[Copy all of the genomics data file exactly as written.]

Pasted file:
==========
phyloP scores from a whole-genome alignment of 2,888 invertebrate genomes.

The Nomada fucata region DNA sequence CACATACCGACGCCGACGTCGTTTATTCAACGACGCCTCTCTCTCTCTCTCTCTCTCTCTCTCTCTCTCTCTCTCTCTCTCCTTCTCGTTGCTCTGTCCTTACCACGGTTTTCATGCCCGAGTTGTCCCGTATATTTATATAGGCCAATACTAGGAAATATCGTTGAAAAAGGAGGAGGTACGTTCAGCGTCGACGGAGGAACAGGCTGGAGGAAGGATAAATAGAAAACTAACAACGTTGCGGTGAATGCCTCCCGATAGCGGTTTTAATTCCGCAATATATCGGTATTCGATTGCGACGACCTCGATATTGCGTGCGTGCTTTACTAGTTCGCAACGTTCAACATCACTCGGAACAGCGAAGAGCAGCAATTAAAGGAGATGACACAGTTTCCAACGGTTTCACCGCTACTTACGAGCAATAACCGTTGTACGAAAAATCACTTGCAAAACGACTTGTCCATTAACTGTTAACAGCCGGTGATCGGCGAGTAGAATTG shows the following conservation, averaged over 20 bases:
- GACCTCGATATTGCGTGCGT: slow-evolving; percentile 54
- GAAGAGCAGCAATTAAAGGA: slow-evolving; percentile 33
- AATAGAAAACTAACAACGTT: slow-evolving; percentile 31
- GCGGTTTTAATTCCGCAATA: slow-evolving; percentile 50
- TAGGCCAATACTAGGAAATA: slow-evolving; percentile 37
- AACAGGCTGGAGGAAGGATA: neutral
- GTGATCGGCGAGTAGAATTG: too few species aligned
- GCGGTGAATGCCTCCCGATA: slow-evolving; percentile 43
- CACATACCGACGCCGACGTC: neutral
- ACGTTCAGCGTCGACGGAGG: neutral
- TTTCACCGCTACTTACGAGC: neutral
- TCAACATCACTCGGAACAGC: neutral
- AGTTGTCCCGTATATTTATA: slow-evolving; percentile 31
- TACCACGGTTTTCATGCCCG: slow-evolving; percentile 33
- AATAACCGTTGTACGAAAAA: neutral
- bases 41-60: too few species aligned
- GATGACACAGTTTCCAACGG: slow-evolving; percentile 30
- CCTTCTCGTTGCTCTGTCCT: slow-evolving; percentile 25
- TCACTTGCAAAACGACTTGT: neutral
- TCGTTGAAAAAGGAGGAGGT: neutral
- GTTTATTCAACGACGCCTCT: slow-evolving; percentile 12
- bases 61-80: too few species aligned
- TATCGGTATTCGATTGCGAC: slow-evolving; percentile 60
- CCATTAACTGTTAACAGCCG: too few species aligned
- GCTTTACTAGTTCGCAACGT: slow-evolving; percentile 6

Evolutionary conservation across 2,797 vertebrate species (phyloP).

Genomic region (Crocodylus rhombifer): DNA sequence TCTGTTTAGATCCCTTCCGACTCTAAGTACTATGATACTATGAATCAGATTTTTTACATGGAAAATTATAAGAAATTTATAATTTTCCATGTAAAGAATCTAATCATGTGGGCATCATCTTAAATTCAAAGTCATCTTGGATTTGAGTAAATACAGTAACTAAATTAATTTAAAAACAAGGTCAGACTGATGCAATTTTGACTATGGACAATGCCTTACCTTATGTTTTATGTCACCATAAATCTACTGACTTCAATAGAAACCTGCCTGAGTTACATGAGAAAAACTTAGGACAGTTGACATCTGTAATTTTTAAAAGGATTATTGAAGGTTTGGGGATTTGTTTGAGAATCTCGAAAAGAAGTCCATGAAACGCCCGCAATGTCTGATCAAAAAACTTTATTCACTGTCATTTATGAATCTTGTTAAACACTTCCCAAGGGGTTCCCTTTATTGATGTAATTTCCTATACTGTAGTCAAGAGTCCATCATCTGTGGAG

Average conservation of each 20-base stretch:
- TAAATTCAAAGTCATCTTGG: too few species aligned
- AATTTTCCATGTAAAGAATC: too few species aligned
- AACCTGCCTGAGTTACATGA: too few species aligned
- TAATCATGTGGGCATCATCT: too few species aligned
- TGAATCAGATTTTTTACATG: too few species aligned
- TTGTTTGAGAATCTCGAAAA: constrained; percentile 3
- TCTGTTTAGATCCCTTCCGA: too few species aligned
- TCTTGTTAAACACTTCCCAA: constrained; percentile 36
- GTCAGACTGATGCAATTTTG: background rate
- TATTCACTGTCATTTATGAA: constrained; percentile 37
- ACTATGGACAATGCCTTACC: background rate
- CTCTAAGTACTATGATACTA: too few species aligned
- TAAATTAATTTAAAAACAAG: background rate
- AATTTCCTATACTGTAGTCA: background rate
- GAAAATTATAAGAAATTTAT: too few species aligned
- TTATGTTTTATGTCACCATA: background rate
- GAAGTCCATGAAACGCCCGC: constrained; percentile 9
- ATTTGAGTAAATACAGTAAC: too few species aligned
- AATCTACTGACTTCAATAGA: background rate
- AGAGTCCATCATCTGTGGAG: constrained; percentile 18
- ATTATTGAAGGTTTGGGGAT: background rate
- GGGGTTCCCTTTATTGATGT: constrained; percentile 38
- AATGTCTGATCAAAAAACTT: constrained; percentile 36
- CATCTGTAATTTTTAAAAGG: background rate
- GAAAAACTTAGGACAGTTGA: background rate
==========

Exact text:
phyloP scores from a whole-genome alignment of 2,888 invertebrate genomes.

The Nomada fucata region DNA sequence CACATACCGACGCCGACGTCGTTTATTCAACGACGCCTCTCTCTCTCTCTCTCTCTCTCTCTCTCTCTCTCTCTCTCTCTCCTTCTCGTTGCTCTGTCCTTACCACGGTTTTCATGCCCGAGTTGTCCCGTATATTTATATAGGCCAATACTAGGAAATATCGTTGAAAAAGGAGGAGGTACGTTCAGCGTCGACGGAGGAACAGGCTGGAGGAAGGATAAATAGAAAACTAACAACGTTGCGGTGAATGCCTCCCGATAGCGGTTTTAATTCCGCAATATATCGGTATTCGATTGCGACGACCTCGATATTGCGTGCGTGCTTTACTAGTTCGCAACGTTCAACATCACTCGGAACAGCGAAGAGCAGCAATTAAAGGAGATGACACAGTTTCCAACGGTTTCACCGCTACTTACGAGCAATAACCGTTGTACGAAAAATCACTTGCAAAACGACTTGTCCATTAACTGTTAACAGCCGGTGATCGGCGAGTAGAATTG shows the following conservation, averaged over 20 bases:
- GACCTCGATATTGCGTGCGT: slow-evolving; percentile 54
- GAAGAGCAGCAATTAAAGGA: slow-evolving; percentile 33
- AATAGAAAACTAACAACGTT: slow-evolving; percentile 31
- GCGGTTTTAATTCCGCAATA: slow-evolving; percentile 50
- TAGGCCAATACTAGGAAATA: slow-evolving; percentile 37
- AACAGGCTGGAGGAAGGATA: neutral
- GTGATCGGCGAGTAGAATTG: too few species aligned
- GCGGTGAATGCCTCCCGATA: slow-evolving; percentile 43
- CACATACCGACGCCGACGTC: neutral
- ACGTTCAGCGTCGACGGAGG: neutral
- TTTCACCGCTACTTACGAGC: neutral
- TCAACATCACTCGGAACAGC: neutral
- AGTTGTCCCGTATATTTATA: slow-evolving; percentile 31
- TACCACGGTTTTCATGCCCG: slow-evolving; percentile 33
- AATAACCGTTGTACGAAAAA: neutral
- bases 41-60: too few species aligned
- GATGACACAGTTTCCAACGG: slow-evolving; percentile 30
- CCTTCTCGTTGCTCTGTCCT: slow-evolving; percentile 25
- TCACTTGCAAAACGACTTGT: neutral
- TCGTTGAAAAAGGAGGAGGT: neutral
- GTTTATTCAACGACGCCTCT: slow-evolving; percentile 12
- bases 61-80: too few species aligned
- TATCGGTATTCGATTGCGAC: slow-evolving; percentile 60
- CCATTAACTGTTAACAGCCG: too few species aligned
- GCTTTACTAGTTCGCAACGT: slow-evolving; percentile 6

Evolutionary conservation across 2,797 vertebrate species (phyloP).

Genomic region (Crocodylus rhombifer): DNA sequence TCTGTTTAGATCCCTTCCGACTCTAAGTACTATGATACTATGAATCAGATTTTTTACATGGAAAATTATAAGAAATTTATAATTTTCCATGTAAAGAATCTAATCATGTGGGCATCATCTTAAATTCAAAGTCATCTTGGATTTGAGTAAATACAGTAACTAAATTAATTTAAAAACAAGGTCAGACTGATGCAATTTTGACTATGGACAATGCCTTACCTTATGTTTTATGTCACCATAAATCTACTGACTTCAATAGAAACCTGCCTGAGTTACATGAGAAAAACTTAGGACAGTTGACATCTGTAATTTTTAAAAGGATTATTGAAGGTTTGGGGATTTGTTTGAGAATCTCGAAAAGAAGTCCATGAAACGCCCGCAATGTCTGATCAAAAAACTTTATTCACTGTCATTTATGAATCTTGTTAAACACTTCCCAAGGGGTTCCCTTTATTGATGTAATTTCCTATACTGTAGTCAAGAGTCCATCATCTGTGGAG

Average conservation of each 20-base stretch:
- TAAATTCAAAGTCATCTTGG: too few species aligned
- AATTTTCCATGTAAAGAATC: too few species aligned
- AACCTGCCTGAGTTACATGA: too few species aligned
- TAATCATGTGGGCATCATCT: too few species aligned
- TGAATCAGATTTTTTACATG: too few species aligned
- TTGTTTGAGAATCTCGAAAA: constrained; percentile 3
- TCTGTTTAGATCCCTTCCGA: too few species aligned
- TCTTGTTAAACACTTCCCAA: constrained; percentile 36
- GTCAGACTGATGCAATTTTG: background rate
- TATTCACTGTCATTTATGAA: constrained; percentile 37
- ACTATGGACAATGCCTTACC: background rate
- CTCTAAGTACTATGATACTA: too few species aligned
- TAAATTAATTTAAAAACAAG: background rate
- AATTTCCTATACTGTAGTCA: background rate
- GAAAATTATAAGAAATTTAT: too few species aligned
- TTATGTTTTATGTCACCATA: background rate
- GAAGTCCATGAAACGCCCGC: constrained; percentile 9
- ATTTGAGTAAATACAGTAAC: too few species aligned
- AATCTACTGACTTCAATAGA: background rate
- AGAGTCCATCATCTGTGGAG: constrained; percentile 18
- ATTATTGAAGGTTTGGGGAT: background rate
- GGGGTTCCCTTTATTGATGT: constrained; percentile 38
- AATGTCTGATCAAAAAACTT: constrained; percentile 36
- CATCTGTAATTTTTAAAAGG: background rate
- GAAAAACTTAGGACAGTTGA: background rate